- “local engagement – the engagement with our local neighborhoods, villages, towns is harder and harder the bigger and bigger you get.” – David Fitch
- “The growth rate of churches decreased with increasing size…” – Christian Schwartz in Natural Church Development.
Biggest takeaway – “No matter the size, age or denomination of our churches, there’s one question we should all be asking… Where do we grow from here?” Bobby Gruenwald.
I personally believe that small church or big church should not be our motive or goal or badge of honor. God’s glory & the soul’s of men should be the goal. Be encouraged where you are & work hard for God’s glory & the souls of men.
Lottie Moon served as a Missionary to China in the late 1800’s. The Southern Baptist Convention missions offering that was named after her has raised over $2.8 billion since it began. She could have been easily forgotten, because after a long & difficult missionary career, she died on a ship near Japan, without the money to even get herself back home to the states. But she lives on as an example of courage & gospel fervency. Here’s a few great quotes:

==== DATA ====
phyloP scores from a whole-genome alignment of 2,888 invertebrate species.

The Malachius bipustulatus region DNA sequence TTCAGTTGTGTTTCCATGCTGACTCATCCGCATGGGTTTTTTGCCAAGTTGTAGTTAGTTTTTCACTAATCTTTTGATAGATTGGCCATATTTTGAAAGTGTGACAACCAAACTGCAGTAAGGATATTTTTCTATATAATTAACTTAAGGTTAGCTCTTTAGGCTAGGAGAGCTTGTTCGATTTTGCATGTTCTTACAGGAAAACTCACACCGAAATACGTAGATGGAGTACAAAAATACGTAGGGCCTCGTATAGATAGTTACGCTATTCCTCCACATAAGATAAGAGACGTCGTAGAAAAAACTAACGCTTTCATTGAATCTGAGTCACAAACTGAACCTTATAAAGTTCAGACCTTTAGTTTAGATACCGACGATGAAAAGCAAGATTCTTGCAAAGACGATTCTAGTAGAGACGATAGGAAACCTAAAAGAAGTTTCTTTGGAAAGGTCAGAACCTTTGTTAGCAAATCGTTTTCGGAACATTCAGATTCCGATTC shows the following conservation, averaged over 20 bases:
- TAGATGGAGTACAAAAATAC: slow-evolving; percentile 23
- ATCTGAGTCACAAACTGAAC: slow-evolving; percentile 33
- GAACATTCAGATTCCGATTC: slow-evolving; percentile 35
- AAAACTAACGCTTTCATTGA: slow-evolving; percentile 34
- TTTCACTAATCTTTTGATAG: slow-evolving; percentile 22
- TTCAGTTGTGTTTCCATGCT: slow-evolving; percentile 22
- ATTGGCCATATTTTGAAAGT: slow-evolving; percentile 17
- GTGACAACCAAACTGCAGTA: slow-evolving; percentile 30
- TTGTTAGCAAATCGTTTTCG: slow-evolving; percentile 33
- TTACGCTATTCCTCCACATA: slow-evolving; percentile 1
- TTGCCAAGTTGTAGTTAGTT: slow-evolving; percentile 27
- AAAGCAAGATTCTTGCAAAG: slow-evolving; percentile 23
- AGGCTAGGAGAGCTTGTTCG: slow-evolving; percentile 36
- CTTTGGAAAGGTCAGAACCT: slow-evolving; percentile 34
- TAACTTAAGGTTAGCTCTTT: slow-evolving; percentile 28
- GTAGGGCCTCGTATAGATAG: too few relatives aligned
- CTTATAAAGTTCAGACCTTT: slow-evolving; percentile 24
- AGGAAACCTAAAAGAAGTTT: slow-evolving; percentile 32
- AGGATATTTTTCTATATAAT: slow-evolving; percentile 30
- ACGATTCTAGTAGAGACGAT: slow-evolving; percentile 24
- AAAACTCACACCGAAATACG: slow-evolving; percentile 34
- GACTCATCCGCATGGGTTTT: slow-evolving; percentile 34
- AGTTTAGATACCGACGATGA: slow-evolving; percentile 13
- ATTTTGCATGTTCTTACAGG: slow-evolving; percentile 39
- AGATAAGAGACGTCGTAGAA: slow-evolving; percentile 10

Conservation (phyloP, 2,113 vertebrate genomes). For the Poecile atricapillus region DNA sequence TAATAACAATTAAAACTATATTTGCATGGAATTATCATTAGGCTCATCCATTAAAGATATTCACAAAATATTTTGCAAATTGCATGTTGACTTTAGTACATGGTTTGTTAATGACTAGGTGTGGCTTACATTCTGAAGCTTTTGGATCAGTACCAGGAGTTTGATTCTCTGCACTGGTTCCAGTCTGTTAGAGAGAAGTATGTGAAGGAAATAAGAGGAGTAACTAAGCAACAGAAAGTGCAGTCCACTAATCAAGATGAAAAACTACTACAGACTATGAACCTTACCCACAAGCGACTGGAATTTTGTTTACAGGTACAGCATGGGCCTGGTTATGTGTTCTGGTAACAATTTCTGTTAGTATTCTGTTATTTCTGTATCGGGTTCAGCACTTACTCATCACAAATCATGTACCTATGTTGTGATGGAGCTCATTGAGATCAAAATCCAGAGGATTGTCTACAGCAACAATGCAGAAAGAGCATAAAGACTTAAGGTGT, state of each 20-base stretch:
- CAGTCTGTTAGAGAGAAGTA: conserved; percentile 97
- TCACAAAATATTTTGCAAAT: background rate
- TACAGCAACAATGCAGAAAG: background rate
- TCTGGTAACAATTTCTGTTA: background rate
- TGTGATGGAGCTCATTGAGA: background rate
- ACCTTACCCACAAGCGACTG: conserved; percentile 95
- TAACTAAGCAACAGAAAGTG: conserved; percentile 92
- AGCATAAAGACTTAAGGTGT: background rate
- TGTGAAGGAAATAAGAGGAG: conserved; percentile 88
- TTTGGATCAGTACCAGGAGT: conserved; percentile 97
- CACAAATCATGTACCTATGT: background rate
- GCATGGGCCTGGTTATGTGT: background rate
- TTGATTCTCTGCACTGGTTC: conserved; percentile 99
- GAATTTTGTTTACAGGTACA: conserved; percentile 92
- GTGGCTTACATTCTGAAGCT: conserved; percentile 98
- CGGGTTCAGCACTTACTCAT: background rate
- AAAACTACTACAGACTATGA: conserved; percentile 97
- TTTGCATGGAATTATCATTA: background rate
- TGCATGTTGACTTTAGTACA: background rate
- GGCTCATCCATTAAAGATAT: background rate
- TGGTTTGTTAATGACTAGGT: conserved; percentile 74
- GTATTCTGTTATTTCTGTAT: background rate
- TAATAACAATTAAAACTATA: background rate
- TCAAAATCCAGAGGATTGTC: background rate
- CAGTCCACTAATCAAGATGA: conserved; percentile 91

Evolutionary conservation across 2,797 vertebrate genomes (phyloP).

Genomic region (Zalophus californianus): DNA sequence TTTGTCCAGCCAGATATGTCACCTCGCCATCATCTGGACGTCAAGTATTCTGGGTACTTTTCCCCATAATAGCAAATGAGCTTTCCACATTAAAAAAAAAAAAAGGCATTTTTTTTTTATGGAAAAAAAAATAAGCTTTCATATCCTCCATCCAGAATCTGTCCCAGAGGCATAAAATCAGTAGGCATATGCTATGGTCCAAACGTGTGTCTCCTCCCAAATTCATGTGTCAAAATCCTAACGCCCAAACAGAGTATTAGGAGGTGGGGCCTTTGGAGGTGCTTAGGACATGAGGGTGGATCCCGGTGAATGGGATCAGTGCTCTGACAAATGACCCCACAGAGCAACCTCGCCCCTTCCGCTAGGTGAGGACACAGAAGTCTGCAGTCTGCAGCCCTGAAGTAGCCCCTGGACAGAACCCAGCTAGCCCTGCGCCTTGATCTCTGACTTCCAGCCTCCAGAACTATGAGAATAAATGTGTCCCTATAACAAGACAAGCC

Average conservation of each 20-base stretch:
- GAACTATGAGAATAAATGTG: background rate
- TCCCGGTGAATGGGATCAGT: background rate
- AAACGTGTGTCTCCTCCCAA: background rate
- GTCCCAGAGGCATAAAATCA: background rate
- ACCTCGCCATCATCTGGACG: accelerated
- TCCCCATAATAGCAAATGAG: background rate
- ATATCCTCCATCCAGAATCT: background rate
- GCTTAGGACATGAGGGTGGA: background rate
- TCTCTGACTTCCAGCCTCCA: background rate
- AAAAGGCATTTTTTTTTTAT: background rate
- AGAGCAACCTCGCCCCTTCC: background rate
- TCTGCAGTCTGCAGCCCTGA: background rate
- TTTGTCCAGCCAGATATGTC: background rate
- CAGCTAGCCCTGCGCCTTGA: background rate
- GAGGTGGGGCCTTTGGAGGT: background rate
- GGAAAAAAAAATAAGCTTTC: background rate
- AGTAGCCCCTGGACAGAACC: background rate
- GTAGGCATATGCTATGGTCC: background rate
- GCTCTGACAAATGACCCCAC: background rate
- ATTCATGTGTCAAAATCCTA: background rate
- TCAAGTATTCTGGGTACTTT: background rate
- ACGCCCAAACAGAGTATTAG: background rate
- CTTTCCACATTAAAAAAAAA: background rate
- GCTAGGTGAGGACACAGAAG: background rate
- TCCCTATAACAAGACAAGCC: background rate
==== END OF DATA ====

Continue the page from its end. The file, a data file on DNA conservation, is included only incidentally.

- “I do not believe that any trouble comes upon us unless it is needed, and it seems to me that we ought to be just as thankful for sorrow as for joys.”
- “The harvest is very great, the laborers, oh! so few. Why does the Southern Baptist church lag behind in this great work? …a young man should ask himself not if it is his duty to go to the heathen, but if he may dare stay at home. The command is so plain: ‘Go.'”
- “The needs of these people press upon my soul, and I cannot be silent. It is grievous to think of these human souls going down to death without even one opportunity of hearing the name of Jesus.”
- “It fills one with sorrow to see these people so earnest in their worship of false gods… Then to remember the wealth hoarded in Christian coffers! … Should we not press it home upon our consciences that the sole object of our conversion was not the salvation of our own souls, but that we might become co-workers with our Lord and Master in conversion of the world?
- “I have a firm conviction that I am immortal ’til my work is done.”
Found written in the fly leaf of her Bible after her death:
- “O, that I could consecrate myself, soul and body, to his service forever; O, that I could give myself up to him, so as never more to attempt to be my own or to have any will or affection improper for those conformed to him.”
For more info on the life of Lottie Moon, pick up Danny Akin’s short book 10 Who Changed the World.